By Curt Peterson
Killington Police chief Whit Montgomery said their dispatcher has had numerous complaints over the past two weeks about “very loud explosions somewhere in town.”
“The complaints have been on-going,” Montgomery told the Mountain Times. “The explosions will occur for a couple of days, then it will be quiet for a couple, then start up again.”
He said there is still a question about the size and type of devices being used, but it’s “something much different than fireworks,” he said. “You can hear it all over town. And the sound echoes off the mountain, making it difficult to pinpoint the source.”
A few years ago, some people were setting off earth-shaking amounts of Tannerite, an explosive used for firearms target practice. When struck by a bullet, a small amount of the material blows up a charge, indicating the shooter has had a direct hit. In larger amounts, the explosions can be both noisy and potentially dangerous.
Montgomery said Tannerite might be a possibility in this situation, but he would only be guessing at this point.
“I can tell you it’s nothing you can buy locally,” he said. “It’s certainly louder than anything like that. It could even be dynamite.”
Judging by the locations where most complaints originated, the investigation has narrowed the source of the “big bangs” down to one or two properties off West Hill Road.
“We’ve had anonymous tips from townspeople that have helped us zero in on the source and location,” Montgomery said. “People don’t want to give their names for fear of retribution. After all, we are talking about explosives.”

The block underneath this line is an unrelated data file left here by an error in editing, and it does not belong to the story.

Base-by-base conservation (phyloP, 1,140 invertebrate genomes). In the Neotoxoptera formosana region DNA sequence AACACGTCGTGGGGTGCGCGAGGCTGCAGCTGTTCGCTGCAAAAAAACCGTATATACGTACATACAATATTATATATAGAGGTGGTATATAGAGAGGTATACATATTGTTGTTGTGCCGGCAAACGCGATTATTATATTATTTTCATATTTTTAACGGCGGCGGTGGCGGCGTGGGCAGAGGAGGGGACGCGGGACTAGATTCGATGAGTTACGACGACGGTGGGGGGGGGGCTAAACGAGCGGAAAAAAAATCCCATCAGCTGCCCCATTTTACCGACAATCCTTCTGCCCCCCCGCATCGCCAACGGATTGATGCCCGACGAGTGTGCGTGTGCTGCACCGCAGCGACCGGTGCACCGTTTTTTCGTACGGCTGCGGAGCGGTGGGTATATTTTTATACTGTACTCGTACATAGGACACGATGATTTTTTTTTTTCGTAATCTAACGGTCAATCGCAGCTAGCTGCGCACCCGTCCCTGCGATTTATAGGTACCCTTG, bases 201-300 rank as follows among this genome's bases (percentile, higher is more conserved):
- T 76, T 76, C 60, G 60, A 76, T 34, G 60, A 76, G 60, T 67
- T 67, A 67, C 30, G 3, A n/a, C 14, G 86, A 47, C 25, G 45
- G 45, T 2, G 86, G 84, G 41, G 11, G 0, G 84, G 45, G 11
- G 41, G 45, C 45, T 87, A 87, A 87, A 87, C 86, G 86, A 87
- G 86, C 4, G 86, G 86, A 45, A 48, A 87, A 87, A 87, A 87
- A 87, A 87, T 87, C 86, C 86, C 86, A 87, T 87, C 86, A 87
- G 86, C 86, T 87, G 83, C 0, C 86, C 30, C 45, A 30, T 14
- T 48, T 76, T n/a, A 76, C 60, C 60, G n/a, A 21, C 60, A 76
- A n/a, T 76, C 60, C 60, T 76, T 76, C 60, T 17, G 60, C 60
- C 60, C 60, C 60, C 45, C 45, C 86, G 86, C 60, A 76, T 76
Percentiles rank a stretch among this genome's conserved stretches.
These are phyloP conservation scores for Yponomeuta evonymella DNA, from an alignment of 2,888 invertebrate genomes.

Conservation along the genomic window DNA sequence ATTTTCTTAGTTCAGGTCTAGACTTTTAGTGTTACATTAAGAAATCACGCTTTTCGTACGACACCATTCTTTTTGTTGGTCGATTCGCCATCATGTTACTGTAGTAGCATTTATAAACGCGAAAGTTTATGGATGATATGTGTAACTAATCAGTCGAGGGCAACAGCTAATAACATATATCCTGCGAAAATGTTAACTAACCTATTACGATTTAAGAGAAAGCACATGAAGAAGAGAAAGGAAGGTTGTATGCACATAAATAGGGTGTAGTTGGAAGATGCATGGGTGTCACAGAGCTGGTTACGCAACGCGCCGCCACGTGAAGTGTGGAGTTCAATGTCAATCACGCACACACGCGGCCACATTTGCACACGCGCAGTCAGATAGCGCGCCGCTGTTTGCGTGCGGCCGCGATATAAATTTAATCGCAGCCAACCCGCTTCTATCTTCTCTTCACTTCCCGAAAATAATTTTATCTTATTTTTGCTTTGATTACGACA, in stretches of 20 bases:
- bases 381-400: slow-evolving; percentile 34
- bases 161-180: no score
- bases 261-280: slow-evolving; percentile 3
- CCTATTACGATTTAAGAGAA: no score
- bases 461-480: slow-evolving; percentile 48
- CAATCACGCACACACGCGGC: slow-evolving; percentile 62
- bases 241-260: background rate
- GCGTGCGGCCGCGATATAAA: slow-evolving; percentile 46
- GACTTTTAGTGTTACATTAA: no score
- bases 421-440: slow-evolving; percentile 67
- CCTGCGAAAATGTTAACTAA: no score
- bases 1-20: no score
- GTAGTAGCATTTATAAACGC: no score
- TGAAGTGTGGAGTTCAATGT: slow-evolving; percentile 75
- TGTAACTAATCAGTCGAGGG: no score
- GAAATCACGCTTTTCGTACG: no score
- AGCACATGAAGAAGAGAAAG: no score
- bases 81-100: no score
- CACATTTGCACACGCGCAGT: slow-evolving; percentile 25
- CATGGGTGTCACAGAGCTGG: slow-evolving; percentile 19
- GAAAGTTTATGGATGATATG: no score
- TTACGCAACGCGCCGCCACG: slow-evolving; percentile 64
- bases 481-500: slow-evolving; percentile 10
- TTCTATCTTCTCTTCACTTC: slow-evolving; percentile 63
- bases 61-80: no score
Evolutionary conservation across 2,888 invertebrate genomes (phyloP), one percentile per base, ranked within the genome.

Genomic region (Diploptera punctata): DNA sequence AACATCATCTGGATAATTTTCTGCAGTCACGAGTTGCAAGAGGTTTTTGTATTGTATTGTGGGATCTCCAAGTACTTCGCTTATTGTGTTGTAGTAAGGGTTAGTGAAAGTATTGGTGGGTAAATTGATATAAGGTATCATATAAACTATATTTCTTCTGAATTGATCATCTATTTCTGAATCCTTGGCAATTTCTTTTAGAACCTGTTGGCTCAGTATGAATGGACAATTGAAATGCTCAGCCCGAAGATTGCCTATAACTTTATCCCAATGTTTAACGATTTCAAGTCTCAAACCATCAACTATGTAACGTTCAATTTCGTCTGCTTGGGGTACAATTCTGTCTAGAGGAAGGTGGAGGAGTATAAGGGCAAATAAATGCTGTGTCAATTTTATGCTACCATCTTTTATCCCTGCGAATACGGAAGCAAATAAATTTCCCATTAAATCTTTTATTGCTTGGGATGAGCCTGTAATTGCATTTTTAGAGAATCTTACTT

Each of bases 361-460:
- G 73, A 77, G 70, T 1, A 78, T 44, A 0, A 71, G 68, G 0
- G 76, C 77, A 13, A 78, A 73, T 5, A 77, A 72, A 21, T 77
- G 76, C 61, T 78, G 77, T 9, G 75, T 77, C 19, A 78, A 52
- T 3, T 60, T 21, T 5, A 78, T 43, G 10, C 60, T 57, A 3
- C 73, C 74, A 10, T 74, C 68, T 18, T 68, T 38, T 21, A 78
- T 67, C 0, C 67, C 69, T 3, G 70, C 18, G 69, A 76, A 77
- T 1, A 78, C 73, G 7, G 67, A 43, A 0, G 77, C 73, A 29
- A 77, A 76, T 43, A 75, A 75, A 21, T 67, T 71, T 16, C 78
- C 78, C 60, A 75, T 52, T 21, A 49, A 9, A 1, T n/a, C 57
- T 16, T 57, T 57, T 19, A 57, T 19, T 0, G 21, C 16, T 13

He said the Killington Police Dept. is very close to apprehending the responsible party.
It is illegal to buy, possess, or shoot off fireworks in Vermont without a permit. Even if these explosives turn out to be some kind of super fireworks, Montgomery said, the perpetrators will be afoul of the law.
“Killington doesn’t have a town-specific noise ordinance, but the people setting these devices off will have violated the state ordinance called ‘Noise in the Nighttime.’ Some of the explosions have occurred during daylight hours.
“In any case, the people responsible will have crossed into criminal territory,” he said. Depending on what material has been used, the Bureau of Alcohol, Tobacco, Firearms and Explosives may become involved, the chief indicated.
“I think it’s good that people want to celebrate the Fourth and have a good time,” Montgomery said, “but they need to be respectful of people and animals while celebrating. And setting off large explosives isn’t the right way to do it.”